“We recommend companies develop a product recall plan and test that by holding a mock recall. That helps identify any areas that need improvements or assistance from an outside partner and you can identify gaps in procedures and recognise how outdated customer and consignment information is.

“When a company has a recall, it is something they don’t necessarily practice all the time, but everyone has to know exactly what to do because most of the time in a recall speed is paramount and how fast you react to situations is critical for the success of the recall, and you have to practice that.”

One thing that often comes to light in such analyses is the sheer amount of work that is required to effectively manage a product recall.

Reid says companies are frequently surprised by this aspect of a recall and are not aware that resourcing limits can often have a damaging effect on the recall process.

“Most people don’t realise a product recall involves so much work,” he says. “These are relatively extraordinary events, they are happening all the time but not to everyone, so when something comes along that means you have to recall a product you have to talk to people you haven’t talked to before, consider logistics that you haven’t put in place, and people don’t realise there is so much involved in it.

“Companies don’t have sufficient resource to deal with it and can be overwhelmed with the number of calls coming in to a call centre [once an announcement about the recall has been made].”

Good says that companies will often need outside assistance to handle such surge events, otherwise they risk rising complaints and a PR disaster.

“The number one reason a product recall fails is that organisations do not anticipate the volume of enquiries that a recall might create,” he says.

“If they have a call centre that can handle 100,000 calls a day, but they are recalling a product they sell to millions, they could get 500,000 calls a day but without the capacity to handle that kind of volume. That creates a horrific experience for the consumer, and often leads to a social media backlash.

“That’s where it is critical that the company finds a partner that can handle that volume of calls. If someone calls us today, we could have 800 people in a call centre tomorrow ready to take those calls. It’s about speed and resilience, and that’s critical to the overall success of a recall.”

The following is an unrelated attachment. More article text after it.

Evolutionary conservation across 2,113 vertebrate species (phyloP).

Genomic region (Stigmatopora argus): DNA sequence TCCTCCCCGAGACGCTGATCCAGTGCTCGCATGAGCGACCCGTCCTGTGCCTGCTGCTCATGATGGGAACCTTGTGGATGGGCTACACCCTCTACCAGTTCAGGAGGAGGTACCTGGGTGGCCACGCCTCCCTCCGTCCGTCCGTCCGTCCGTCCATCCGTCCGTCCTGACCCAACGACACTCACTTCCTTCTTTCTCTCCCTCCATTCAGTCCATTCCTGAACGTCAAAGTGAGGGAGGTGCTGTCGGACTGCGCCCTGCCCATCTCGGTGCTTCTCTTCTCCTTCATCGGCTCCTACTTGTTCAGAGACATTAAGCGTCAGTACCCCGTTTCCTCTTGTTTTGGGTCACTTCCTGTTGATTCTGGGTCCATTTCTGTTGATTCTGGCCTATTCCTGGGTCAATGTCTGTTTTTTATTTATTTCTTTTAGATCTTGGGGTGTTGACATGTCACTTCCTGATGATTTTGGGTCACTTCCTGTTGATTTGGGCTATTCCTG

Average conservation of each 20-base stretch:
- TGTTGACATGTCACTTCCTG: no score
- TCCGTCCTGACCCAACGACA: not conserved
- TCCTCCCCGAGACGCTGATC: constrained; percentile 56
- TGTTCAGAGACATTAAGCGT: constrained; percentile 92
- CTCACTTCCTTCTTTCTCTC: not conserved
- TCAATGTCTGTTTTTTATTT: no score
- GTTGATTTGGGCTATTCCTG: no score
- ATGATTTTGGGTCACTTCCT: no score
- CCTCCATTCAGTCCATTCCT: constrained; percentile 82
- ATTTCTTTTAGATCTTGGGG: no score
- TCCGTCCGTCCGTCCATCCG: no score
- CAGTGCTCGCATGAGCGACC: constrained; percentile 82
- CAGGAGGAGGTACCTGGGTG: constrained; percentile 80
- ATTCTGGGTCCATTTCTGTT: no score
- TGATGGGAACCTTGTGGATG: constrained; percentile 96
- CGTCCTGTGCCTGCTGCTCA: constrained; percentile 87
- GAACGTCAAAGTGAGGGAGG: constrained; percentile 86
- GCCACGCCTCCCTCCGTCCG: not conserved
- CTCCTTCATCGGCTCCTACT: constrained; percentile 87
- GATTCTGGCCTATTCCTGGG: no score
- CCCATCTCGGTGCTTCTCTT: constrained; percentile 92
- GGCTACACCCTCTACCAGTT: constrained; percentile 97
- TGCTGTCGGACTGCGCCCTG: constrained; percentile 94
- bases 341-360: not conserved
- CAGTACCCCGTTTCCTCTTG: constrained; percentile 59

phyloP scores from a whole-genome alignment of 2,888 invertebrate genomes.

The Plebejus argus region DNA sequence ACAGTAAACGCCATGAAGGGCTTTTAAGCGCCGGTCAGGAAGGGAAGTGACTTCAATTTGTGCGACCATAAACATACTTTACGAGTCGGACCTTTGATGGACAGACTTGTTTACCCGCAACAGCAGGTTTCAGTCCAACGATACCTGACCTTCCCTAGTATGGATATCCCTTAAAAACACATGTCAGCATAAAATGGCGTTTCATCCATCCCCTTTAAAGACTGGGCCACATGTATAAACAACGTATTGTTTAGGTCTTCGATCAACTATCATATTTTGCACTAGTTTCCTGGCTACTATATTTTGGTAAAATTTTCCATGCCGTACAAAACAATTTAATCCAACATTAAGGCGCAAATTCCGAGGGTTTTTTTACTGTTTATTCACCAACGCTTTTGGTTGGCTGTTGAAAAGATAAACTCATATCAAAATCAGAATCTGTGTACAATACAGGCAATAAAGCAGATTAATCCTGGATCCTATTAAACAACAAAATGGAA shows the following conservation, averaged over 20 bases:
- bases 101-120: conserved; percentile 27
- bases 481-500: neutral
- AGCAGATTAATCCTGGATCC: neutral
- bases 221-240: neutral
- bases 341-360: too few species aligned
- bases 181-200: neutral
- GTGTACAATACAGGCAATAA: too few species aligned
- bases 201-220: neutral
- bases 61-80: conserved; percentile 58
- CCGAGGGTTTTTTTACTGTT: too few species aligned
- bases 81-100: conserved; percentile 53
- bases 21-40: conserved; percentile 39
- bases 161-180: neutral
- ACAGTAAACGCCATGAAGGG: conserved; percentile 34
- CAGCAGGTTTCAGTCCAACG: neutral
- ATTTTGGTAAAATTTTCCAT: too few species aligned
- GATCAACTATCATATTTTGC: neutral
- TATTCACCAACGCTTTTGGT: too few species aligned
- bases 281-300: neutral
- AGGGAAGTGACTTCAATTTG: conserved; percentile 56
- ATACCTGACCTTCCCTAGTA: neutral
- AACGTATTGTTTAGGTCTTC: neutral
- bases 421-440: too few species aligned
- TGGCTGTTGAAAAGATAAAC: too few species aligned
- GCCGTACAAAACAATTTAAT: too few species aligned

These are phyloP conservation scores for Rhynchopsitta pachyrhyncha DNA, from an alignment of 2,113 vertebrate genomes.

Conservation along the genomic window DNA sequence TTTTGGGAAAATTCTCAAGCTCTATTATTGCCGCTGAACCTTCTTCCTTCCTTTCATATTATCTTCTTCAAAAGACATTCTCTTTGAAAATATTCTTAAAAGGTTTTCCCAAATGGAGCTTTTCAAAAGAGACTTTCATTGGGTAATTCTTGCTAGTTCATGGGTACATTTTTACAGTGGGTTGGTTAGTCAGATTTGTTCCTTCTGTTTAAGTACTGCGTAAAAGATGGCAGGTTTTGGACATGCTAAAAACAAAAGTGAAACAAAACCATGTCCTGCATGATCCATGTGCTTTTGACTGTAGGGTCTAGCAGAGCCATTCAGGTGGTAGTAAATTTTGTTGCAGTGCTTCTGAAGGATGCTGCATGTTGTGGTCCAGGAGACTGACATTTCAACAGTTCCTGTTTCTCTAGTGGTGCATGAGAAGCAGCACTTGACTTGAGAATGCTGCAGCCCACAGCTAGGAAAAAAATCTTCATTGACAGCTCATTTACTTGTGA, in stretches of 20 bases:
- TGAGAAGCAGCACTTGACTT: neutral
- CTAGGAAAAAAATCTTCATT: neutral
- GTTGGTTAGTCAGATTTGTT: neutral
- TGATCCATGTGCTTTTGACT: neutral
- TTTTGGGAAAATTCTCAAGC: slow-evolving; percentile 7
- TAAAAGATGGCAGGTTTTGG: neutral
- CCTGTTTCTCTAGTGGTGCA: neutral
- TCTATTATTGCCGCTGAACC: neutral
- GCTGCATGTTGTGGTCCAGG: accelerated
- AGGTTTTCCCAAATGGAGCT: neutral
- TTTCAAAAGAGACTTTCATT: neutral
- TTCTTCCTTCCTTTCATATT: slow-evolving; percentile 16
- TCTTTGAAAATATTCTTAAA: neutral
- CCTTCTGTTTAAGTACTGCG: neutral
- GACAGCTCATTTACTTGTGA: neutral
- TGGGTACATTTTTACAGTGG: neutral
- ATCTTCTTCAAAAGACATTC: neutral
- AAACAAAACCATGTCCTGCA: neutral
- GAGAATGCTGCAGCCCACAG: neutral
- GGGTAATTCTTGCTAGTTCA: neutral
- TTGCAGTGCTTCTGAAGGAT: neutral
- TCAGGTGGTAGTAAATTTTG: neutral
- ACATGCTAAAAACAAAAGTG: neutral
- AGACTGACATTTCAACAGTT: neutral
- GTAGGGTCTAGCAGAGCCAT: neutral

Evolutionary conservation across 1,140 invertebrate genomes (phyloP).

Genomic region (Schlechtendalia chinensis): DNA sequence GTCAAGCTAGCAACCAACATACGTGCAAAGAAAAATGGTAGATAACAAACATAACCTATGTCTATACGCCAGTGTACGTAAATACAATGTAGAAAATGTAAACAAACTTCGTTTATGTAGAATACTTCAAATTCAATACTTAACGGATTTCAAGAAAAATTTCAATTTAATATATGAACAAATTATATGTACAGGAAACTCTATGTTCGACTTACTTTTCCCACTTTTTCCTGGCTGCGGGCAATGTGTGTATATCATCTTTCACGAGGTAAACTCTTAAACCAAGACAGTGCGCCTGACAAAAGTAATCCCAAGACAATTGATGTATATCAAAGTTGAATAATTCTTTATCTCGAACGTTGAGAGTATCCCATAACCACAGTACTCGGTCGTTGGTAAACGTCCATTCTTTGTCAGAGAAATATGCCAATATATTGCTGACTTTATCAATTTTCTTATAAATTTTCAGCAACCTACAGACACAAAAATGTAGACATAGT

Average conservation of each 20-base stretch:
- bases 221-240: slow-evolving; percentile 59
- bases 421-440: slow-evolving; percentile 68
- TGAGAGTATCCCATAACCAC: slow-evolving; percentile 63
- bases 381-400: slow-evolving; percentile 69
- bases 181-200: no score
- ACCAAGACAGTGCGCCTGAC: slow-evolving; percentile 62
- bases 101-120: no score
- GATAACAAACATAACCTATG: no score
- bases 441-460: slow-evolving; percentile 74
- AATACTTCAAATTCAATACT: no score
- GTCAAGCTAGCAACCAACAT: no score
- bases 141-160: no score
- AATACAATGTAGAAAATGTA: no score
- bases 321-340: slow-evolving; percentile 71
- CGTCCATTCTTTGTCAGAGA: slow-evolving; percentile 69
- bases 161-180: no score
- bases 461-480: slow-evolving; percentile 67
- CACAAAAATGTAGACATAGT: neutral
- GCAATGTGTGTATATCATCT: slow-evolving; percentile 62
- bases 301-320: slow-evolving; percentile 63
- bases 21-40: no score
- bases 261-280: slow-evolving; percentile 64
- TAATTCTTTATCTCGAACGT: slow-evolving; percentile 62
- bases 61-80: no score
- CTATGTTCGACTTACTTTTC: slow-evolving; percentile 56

In the midst of a social media storm, Reid says speed is of the essence to prevent a situation escalating out of control. Following a product recall being completed, companies should analyse their social media, and wider communications response, and make adjustments accordingly when a communications plan has failed to deliver the required outcomes.

“Responses on social media and external communications are extremely important,” he says. “The speed of social media and the speed at which it works against you is one of the issues that really gets to people and causes damage to the brand. The other issue is subrogation, the confusion over who is responsible for the product at what stage of the supply chain, [and consumers not knowing who is responsible for handling the recall].”

As well as analysing the effectiveness, or otherwise, of the product recall plan, companies also need to analyse the effectiveness of the teams that managed the situation, and if the right people were involved at the right stages to ensure the plan was executed properly.

“Senior level people should be involved, and a recall plan that sets out who the recall coordinator is and who the team members are, including external experts such as lawyers and PR firms, is vital,” Good says. “You also have to have the proper senior level people involved, because a lot of the time they are the public face of the company and they need to understand the inner-workings of what is going on to be able to communicate that effectively.”